TORONTO, ONTARIO--(Marketwired - Sept. 5, 2016) - On Tuesday September 6, 2016, ACORN Canada members in Ottawa, Toronto, and Vancouver are organizing a coordinated Day of Action to demand that major Canadian financial institutions and investment companies stop investing and directing investment into high, interest, predatory companies like easyfinancial and easyhome; and end banking practices that generate profits off of Canada's lowest-income families.
A simple online search has revealed that major Canadian financial institutions, including RBC Global Asset Management and National Bank Trust, are major shareholders in a Canadian-based fringe financial service company that exploits the economic vulnerability of Canada's lowest-income citizens. The company, goeasy Ltd., is the parent of predatory lending companies easyhome and easyfinancial. easyhome and easyfinancial are known for providing high interest loans that put struggling Canadians into crushing cycles of debt. Interest rates and fees on a loan from easyfinancial could reach close to 60%, the maximum allowed by Canada's Criminal Code. Borrowers are also often pressured to take out insurance on loans, which is then financed into the loans themselves. One ACORN member reported being charged $3000 for insurance on a $4,000 loan from easyfinancial.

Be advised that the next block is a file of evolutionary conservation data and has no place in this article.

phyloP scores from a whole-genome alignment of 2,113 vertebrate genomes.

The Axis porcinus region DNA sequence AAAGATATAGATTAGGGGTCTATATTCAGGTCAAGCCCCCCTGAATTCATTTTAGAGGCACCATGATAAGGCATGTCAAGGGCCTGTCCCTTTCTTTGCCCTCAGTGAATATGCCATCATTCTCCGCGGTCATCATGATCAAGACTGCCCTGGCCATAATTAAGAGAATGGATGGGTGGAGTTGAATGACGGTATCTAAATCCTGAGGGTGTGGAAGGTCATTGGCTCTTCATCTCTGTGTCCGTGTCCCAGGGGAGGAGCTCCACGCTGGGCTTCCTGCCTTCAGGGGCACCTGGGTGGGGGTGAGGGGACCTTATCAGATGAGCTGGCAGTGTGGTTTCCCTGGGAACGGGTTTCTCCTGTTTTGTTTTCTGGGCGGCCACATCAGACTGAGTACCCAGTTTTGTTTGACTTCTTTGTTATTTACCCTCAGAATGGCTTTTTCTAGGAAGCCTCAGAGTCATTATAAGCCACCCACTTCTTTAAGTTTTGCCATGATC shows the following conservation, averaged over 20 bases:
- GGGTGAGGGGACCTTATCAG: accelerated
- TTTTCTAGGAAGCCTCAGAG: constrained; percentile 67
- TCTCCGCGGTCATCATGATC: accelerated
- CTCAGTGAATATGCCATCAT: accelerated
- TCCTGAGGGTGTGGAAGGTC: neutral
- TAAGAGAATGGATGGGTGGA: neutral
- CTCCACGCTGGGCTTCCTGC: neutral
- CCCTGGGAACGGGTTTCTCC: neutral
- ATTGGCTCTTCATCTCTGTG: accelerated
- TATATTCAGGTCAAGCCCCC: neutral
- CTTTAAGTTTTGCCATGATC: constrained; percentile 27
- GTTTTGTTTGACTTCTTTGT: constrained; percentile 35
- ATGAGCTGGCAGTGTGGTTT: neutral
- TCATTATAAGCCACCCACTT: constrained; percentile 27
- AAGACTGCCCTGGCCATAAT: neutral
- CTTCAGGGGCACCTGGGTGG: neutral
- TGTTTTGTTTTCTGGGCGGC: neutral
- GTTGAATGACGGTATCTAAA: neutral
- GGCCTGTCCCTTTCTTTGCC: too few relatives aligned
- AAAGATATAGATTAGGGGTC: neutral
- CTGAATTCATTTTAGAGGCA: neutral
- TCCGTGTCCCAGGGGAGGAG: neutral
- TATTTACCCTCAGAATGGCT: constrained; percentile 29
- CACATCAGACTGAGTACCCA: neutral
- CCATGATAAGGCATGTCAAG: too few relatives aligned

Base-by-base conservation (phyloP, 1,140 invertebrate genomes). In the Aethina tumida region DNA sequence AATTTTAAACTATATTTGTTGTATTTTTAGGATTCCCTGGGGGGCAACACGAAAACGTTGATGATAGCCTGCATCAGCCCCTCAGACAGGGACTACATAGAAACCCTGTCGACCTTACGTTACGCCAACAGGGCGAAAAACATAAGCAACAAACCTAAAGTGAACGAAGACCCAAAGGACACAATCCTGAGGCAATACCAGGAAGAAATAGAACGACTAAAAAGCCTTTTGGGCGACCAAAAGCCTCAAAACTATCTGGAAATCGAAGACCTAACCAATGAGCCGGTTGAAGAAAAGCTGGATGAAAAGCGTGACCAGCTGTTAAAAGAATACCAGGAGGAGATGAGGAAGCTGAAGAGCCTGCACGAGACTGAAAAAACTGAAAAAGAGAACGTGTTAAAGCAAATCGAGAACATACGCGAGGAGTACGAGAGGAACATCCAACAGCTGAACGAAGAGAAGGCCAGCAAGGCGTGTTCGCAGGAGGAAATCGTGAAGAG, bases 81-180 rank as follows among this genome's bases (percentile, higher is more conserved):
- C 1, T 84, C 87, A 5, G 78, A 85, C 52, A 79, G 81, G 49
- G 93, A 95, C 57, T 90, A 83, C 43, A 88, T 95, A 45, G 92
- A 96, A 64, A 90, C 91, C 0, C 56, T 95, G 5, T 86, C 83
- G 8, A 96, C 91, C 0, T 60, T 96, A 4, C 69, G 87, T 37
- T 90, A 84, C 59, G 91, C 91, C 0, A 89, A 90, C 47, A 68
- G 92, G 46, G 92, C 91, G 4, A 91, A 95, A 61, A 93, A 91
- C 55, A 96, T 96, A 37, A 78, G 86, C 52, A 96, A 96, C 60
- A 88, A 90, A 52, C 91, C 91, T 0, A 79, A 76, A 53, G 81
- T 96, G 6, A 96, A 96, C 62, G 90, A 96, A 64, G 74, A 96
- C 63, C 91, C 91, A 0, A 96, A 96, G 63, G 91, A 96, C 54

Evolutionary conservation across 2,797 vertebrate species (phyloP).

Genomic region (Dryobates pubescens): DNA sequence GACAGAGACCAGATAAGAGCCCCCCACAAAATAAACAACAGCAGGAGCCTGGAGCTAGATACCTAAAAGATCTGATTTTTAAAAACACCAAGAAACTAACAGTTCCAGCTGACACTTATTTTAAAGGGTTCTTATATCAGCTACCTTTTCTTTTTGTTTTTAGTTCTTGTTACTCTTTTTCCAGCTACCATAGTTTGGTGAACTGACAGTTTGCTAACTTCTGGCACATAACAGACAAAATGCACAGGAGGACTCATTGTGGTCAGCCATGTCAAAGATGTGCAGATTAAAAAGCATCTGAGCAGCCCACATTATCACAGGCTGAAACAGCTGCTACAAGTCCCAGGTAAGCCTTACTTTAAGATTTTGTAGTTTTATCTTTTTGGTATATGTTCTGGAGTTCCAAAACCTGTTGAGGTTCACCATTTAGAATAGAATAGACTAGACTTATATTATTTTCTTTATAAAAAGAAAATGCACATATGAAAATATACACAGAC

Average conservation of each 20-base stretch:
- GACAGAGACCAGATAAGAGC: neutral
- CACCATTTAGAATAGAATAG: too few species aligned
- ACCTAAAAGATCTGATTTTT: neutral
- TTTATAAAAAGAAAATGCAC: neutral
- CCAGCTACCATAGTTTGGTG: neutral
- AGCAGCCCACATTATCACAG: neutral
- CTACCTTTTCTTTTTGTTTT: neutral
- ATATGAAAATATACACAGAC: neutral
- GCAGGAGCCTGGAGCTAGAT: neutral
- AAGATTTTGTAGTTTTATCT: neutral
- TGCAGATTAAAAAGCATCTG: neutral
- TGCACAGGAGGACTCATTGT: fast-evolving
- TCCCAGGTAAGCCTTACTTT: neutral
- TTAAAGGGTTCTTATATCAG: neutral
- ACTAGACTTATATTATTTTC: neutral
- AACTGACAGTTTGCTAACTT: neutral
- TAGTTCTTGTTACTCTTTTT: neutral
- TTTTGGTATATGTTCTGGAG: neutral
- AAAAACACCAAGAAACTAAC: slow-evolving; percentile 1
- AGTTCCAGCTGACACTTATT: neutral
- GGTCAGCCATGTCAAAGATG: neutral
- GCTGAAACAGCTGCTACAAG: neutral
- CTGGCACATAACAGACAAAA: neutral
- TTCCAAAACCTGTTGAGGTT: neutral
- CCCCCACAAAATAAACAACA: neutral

"It's immoral and unethical that some of Canada's largest financial institutions are directing investors to companies that exploit Canada's most financially vulnerable people," says Donna Bordon, ACORN Leader. "Big banks should be making it easier for low-income people to attain financial security. They should not be promoting companies whose business models depend on getting people into insurmountable cycles of debt."
ACORN Canada members are demanding that Canadian financial institutions and investment companies stop investing, or directing investor to invest, in fringe financial institutions that exploit low-income Canadians.
ACORN Canada - the Association of Community Organizations for Reform Now, Canada - is among the nation's largest organizations of low- and moderate-income families, with over 80,000 members in more than 20 communities working together for social and economic justice.